Could you go over the process Pixar/You use for facial shape animation? The shapes in the Incredibles were great, and I can't figure out the process. The characters' entire heads seemed to be squashing/stretching, along with their faces, etc. Is it just a simple layering of shape deformations? i.e., mouth shape over face shape over head shape....

Because it looked so good, it's hard to figure out what's actually going on.... Good for storytelling, bad for me!

thanks,
Patrick Connole
 
Old 07-01-2005, 07:36 PM   #43
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Scott MacDonald
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Hey Victor,

Firstly thanks for doing this Q&A - no doubt u'll have a lot of replies

My question is about education & reels. Would you reccomend people educate themselves and/or get education somewhere to produce a kick-ass reel in the learning environment, or simply send out as many 'OK' reels as they can to as many places as possible in order to get their first gig?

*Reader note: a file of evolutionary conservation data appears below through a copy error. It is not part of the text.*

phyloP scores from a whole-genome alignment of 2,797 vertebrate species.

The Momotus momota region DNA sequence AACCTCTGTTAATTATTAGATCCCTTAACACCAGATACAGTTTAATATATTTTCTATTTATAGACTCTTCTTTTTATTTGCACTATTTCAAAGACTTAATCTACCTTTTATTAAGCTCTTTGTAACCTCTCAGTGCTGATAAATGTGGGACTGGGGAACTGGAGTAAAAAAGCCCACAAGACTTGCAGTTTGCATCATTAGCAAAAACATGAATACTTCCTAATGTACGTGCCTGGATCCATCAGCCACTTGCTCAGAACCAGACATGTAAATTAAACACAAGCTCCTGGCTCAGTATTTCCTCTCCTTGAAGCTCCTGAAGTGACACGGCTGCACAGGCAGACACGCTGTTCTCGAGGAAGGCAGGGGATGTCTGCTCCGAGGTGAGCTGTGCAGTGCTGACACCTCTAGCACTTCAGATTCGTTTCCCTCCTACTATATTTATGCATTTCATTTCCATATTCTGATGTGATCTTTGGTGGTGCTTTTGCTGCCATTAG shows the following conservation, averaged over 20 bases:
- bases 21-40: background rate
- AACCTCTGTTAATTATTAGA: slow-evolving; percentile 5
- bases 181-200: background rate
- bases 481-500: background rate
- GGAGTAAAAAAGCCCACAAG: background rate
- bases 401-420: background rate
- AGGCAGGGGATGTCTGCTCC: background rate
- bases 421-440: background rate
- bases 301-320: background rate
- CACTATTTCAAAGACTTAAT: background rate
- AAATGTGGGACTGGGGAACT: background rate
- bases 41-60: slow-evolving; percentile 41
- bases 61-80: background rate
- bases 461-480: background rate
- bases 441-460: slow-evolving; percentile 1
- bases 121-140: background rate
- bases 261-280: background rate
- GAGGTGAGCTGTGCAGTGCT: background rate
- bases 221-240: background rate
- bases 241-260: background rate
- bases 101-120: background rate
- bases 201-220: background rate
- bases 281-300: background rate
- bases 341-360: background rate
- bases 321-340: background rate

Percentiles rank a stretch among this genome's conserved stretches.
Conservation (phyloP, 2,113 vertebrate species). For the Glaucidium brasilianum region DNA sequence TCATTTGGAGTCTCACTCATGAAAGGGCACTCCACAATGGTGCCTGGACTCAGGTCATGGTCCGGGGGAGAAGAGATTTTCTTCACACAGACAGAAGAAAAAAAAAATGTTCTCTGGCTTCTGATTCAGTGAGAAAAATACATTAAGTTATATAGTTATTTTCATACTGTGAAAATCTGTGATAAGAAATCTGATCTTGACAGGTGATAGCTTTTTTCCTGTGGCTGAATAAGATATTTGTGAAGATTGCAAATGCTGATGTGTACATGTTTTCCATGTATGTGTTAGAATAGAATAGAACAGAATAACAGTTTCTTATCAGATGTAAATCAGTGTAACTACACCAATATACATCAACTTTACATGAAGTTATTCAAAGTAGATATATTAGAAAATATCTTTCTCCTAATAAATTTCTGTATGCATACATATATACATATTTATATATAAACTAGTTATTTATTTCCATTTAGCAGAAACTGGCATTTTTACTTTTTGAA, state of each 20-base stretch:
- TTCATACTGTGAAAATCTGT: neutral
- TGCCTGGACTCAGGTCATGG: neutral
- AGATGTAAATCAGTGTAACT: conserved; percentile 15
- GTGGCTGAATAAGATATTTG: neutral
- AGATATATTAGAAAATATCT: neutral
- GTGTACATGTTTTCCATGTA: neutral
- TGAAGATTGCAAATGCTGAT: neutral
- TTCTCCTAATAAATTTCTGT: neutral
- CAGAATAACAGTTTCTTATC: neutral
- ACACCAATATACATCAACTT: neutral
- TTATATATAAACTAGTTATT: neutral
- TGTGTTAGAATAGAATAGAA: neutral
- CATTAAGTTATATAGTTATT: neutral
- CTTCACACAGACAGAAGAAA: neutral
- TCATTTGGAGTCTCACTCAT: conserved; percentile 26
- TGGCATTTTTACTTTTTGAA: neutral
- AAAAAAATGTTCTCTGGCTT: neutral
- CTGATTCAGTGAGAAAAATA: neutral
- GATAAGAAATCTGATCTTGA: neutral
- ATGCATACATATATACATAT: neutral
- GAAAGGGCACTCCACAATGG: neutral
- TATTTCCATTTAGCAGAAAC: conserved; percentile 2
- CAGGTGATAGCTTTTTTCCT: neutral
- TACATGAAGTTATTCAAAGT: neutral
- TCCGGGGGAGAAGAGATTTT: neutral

Hope that made sense!

Thanks for all your great work, & inspiring us all to make our dreams come true.
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Old 07-01-2005, 08:24 PM   #44
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Hi Victor, I haven't got any q?s that haven't already been asked but I would like to take the opportunity to thank you for inspiring me so many moons ago with alien song, if not for that piece (as well as other timely stuff by Anzovin and Lew) in the late 90s, my career path would've led into engineering *yawn*... Which I'm so far from now thanks to you! So, quite simply, Thanks a mountain good sir for the invaluable inspiration!

May the force be with you